The world’s appetite for open source software is voracious.
Organisations Increase Reliance on Open Source and Acknowledge Risks, But Efforts to Secure and Manage It Effectively are Lagging
In the last year, businesses around the globe significantly increased their use of open source and although they readily acknowledge growing concerns about open source-related security and operational risks, the effective management of open source is not keeping pace with the increase in use.
Those are among the key takeaways from the 2017 Open Source 360 Degree Survey results released today by Black Duck’s Center for Open Source Research and Innovation (COSRI). The COSRI survey comprised 819 respondents primarily from the U.S. and EMEA, 74% of whom were software developers, IT operations/professionals, systems architects, development managers, and security professionals.
Nearly 60% of respondents said their organisations’ use of open source increased in the last year citing: cost savings, easy access, and no vendor lock-in (84%); ability to customise code and fix defects directly (67%); better features and technical capabilities (55%); and the rate of open source evolution and innovation (55%).
Additionally, in terms of open source’s positive impact on business, survey respondents highlighted accelerated innovation (55%) and quality improvement (44%).
Even as their organisations are embracing open source to accelerate application development and increase development agility, respondents expressed concern about license risk/loss of intellectual property (66%); exposure to internal applications to exploitation from open source vulnerabilities (64%); exposure of external applications to exploitation because of open source vulnerabilities (71%); unknown quality of components (74%); and failure of development teams to adhere to internal policies (61%).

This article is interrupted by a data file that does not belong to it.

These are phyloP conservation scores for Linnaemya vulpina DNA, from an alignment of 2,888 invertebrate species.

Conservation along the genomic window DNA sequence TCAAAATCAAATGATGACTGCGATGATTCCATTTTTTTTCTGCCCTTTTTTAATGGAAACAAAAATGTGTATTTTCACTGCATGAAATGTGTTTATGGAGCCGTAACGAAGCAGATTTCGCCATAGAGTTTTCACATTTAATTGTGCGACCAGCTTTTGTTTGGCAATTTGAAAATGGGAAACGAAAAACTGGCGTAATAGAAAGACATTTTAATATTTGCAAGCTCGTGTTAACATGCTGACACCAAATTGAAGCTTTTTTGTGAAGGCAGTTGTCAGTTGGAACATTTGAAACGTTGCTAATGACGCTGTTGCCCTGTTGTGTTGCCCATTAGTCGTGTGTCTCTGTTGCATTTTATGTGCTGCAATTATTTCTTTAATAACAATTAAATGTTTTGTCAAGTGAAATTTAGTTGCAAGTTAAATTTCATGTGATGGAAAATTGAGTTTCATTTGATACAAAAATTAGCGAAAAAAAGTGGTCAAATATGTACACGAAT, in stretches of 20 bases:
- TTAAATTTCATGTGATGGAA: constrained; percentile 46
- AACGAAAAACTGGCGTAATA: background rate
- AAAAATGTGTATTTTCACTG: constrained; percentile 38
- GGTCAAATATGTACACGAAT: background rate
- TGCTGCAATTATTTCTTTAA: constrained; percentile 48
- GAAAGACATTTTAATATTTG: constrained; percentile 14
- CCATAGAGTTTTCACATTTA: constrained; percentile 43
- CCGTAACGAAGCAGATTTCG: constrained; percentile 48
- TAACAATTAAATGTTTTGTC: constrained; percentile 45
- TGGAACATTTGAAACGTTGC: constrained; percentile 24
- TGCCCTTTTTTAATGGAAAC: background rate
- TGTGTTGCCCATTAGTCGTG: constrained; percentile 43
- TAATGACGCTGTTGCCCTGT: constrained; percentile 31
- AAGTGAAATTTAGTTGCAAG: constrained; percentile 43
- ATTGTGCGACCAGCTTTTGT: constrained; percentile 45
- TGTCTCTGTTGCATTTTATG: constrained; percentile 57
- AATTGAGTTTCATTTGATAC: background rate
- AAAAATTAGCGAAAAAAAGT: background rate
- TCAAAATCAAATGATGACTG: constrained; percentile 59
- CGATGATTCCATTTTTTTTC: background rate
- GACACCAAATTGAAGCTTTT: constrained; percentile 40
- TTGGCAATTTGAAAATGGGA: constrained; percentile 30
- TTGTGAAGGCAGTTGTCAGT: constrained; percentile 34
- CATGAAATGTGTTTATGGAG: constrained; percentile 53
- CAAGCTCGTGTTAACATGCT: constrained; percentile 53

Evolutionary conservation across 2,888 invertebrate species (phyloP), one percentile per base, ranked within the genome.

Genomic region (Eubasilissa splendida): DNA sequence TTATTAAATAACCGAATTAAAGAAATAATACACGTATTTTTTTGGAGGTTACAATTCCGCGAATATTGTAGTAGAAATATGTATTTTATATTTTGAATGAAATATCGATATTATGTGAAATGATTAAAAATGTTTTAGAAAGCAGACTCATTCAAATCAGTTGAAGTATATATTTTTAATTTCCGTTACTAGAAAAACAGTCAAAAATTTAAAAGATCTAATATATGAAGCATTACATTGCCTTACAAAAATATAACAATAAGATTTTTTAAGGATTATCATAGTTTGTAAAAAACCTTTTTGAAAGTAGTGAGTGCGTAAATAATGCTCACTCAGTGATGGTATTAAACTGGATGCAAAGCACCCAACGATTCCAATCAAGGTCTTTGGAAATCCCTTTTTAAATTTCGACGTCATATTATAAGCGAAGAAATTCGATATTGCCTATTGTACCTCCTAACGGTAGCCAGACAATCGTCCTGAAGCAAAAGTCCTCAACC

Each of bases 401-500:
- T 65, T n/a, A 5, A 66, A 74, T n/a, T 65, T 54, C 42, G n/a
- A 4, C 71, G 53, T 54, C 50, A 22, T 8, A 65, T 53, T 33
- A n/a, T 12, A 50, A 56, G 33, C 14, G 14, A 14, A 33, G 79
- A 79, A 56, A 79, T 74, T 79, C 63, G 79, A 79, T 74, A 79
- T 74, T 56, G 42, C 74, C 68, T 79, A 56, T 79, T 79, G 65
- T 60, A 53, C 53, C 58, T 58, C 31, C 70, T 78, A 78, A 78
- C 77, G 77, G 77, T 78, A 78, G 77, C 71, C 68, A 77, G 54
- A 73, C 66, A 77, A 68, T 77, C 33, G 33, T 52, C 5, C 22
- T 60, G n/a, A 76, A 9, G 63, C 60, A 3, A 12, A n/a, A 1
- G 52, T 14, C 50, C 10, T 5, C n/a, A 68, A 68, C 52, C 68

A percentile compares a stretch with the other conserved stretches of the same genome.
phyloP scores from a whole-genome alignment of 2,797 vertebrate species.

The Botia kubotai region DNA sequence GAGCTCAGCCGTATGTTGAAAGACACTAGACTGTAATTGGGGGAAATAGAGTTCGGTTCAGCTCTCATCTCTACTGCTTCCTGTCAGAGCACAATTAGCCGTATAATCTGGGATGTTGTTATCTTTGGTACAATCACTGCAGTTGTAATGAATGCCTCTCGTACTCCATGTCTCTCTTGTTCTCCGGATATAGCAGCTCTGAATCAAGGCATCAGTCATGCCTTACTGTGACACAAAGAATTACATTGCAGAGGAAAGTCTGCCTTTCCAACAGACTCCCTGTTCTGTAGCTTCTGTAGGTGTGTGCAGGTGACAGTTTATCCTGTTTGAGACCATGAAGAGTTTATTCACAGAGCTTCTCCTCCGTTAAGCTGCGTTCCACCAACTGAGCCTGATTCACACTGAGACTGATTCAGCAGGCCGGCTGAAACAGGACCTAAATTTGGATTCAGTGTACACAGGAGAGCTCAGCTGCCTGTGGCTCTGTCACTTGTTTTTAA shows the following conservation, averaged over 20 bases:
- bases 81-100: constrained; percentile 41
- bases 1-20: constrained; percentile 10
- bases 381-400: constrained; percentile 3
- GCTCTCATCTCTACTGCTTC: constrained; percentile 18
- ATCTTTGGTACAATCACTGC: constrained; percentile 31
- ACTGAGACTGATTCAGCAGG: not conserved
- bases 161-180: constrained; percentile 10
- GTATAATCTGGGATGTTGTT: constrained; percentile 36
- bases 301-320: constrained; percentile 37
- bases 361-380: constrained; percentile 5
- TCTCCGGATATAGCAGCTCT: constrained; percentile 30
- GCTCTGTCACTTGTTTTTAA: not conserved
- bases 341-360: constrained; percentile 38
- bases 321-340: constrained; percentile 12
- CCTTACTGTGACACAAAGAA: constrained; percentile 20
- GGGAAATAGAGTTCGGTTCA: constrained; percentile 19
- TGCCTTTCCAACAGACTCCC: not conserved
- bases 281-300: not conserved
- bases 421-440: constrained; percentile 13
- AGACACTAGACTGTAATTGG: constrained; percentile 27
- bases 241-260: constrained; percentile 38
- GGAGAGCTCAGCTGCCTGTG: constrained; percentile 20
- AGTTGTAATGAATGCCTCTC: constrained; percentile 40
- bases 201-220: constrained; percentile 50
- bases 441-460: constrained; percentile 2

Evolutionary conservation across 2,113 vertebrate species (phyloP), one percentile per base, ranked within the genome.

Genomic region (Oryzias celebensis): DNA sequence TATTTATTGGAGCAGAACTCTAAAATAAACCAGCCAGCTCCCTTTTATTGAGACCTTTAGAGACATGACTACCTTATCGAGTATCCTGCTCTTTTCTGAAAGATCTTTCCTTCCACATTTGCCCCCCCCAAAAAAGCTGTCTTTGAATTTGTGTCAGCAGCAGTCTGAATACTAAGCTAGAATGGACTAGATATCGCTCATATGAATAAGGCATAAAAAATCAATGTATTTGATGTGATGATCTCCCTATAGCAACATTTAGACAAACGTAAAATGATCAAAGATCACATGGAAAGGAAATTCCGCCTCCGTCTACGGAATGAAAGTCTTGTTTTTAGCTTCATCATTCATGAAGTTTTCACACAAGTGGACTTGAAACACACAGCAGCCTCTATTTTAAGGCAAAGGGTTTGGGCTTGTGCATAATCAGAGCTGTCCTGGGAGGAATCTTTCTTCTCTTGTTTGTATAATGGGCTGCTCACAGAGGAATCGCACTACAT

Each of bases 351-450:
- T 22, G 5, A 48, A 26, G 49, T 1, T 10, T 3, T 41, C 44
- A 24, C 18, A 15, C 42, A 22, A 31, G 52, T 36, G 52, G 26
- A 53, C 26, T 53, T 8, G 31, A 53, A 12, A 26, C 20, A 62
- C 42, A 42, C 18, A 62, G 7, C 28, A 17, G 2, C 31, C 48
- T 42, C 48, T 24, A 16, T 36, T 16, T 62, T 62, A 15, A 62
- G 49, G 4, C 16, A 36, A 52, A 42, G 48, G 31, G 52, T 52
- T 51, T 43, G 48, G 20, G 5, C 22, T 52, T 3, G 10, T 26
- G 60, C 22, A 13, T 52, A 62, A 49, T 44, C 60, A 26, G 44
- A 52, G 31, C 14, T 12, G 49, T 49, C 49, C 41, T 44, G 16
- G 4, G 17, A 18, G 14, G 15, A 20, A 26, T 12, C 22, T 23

Despite those high levels of concern, nearly half of survey respondents indicated their organisations have no formal policies for selecting and approving open source. And just 15% indicated they have automated processes in place to manage their open source use.
Respondents gave their organisations decidedly middling marks in areas of managing and securing their open source, with slightly more than half reporting: being in compliance with associated licenses (54%); being aware of known security vulnerabilities (55%); knowing where and which open source versions are currently integrated and deployed (54%); and conforming to internal policies (44%).
“The 2017 Open Source 360 Degree survey responses correspond closely with our experience as we engage with businesses of all sizes in all industries around the world. Companies are using a tremendous amount of open source for sound economic and productivity reasons, but today most companies are not effective in securing and managing it,” said Black Duck CEO Lou Shipley. “This is surprising for a number of reasons. Today open source comprises 80% to 90% of the code in a modern application and the application layer is a primary target for hackers. This means that exploitation from known open source vulnerabilities represents the most significant application security risk most organisations face,” Shipley said.